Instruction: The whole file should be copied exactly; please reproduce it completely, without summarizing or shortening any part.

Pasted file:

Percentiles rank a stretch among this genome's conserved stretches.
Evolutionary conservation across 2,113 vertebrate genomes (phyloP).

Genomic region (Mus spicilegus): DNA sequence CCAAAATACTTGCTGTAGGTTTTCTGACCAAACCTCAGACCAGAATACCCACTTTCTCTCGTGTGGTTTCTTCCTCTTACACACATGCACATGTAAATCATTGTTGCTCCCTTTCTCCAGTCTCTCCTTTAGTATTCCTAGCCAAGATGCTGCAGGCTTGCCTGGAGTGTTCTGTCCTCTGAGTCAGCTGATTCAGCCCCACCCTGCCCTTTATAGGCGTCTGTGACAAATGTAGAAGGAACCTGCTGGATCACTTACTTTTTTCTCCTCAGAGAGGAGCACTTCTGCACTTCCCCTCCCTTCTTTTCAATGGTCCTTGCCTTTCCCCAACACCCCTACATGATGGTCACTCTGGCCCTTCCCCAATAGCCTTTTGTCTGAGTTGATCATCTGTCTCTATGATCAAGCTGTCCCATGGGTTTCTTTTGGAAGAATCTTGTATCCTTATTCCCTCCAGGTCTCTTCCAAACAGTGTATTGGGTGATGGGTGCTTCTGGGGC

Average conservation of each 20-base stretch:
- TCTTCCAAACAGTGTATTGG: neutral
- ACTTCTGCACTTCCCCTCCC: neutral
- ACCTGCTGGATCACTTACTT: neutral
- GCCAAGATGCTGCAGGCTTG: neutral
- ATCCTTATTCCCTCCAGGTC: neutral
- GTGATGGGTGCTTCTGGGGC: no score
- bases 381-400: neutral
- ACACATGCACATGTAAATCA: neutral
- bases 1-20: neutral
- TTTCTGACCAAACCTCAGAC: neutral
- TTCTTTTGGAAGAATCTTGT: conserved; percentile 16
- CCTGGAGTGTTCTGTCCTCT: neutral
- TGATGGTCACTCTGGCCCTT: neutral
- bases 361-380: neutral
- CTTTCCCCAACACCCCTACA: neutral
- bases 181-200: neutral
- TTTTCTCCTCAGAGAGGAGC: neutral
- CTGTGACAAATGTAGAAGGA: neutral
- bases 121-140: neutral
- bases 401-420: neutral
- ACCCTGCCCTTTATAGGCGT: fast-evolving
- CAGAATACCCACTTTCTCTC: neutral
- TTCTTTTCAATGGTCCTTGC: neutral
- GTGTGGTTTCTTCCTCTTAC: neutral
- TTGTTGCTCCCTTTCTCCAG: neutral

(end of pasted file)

Percentiles rank a stretch among this genome's conserved stretches.
Evolutionary conservation across 2,113 vertebrate genomes (phyloP).

Genomic region (Mus spicilegus): DNA sequence CCAAAATACTTGCTGTAGGTTTTCTGACCAAACCTCAGACCAGAATACCCACTTTCTCTCGTGTGGTTTCTTCCTCTTACACACATGCACATGTAAATCATTGTTGCTCCCTTTCTCCAGTCTCTCCTTTAGTATTCCTAGCCAAGATGCTGCAGGCTTGCCTGGAGTGTTCTGTCCTCTGAGTCAGCTGATTCAGCCCCACCCTGCCCTTTATAGGCGTCTGTGACAAATGTAGAAGGAACCTGCTGGATCACTTACTTTTTTCTCCTCAGAGAGGAGCACTTCTGCACTTCCCCTCCCTTCTTTTCAATGGTCCTTGCCTTTCCCCAACACCCCTACATGATGGTCACTCTGGCCCTTCCCCAATAGCCTTTTGTCTGAGTTGATCATCTGTCTCTATGATCAAGCTGTCCCATGGGTTTCTTTTGGAAGAATCTTGTATCCTTATTCCCTCCAGGTCTCTTCCAAACAGTGTATTGGGTGATGGGTGCTTCTGGGGC

Average conservation of each 20-base stretch:
- TCTTCCAAACAGTGTATTGG: neutral
- ACTTCTGCACTTCCCCTCCC: neutral
- ACCTGCTGGATCACTTACTT: neutral
- GCCAAGATGCTGCAGGCTTG: neutral
- ATCCTTATTCCCTCCAGGTC: neutral
- GTGATGGGTGCTTCTGGGGC: no score
- bases 381-400: neutral
- ACACATGCACATGTAAATCA: neutral
- bases 1-20: neutral
- TTTCTGACCAAACCTCAGAC: neutral
- TTCTTTTGGAAGAATCTTGT: conserved; percentile 16
- CCTGGAGTGTTCTGTCCTCT: neutral
- TGATGGTCACTCTGGCCCTT: neutral
- bases 361-380: neutral
- CTTTCCCCAACACCCCTACA: neutral
- bases 181-200: neutral
- TTTTCTCCTCAGAGAGGAGC: neutral
- CTGTGACAAATGTAGAAGGA: neutral
- bases 121-140: neutral
- bases 401-420: neutral
- ACCCTGCCCTTTATAGGCGT: fast-evolving
- CAGAATACCCACTTTCTCTC: neutral
- TTCTTTTCAATGGTCCTTGC: neutral
- GTGTGGTTTCTTCCTCTTAC: neutral
- TTGTTGCTCCCTTTCTCCAG: neutral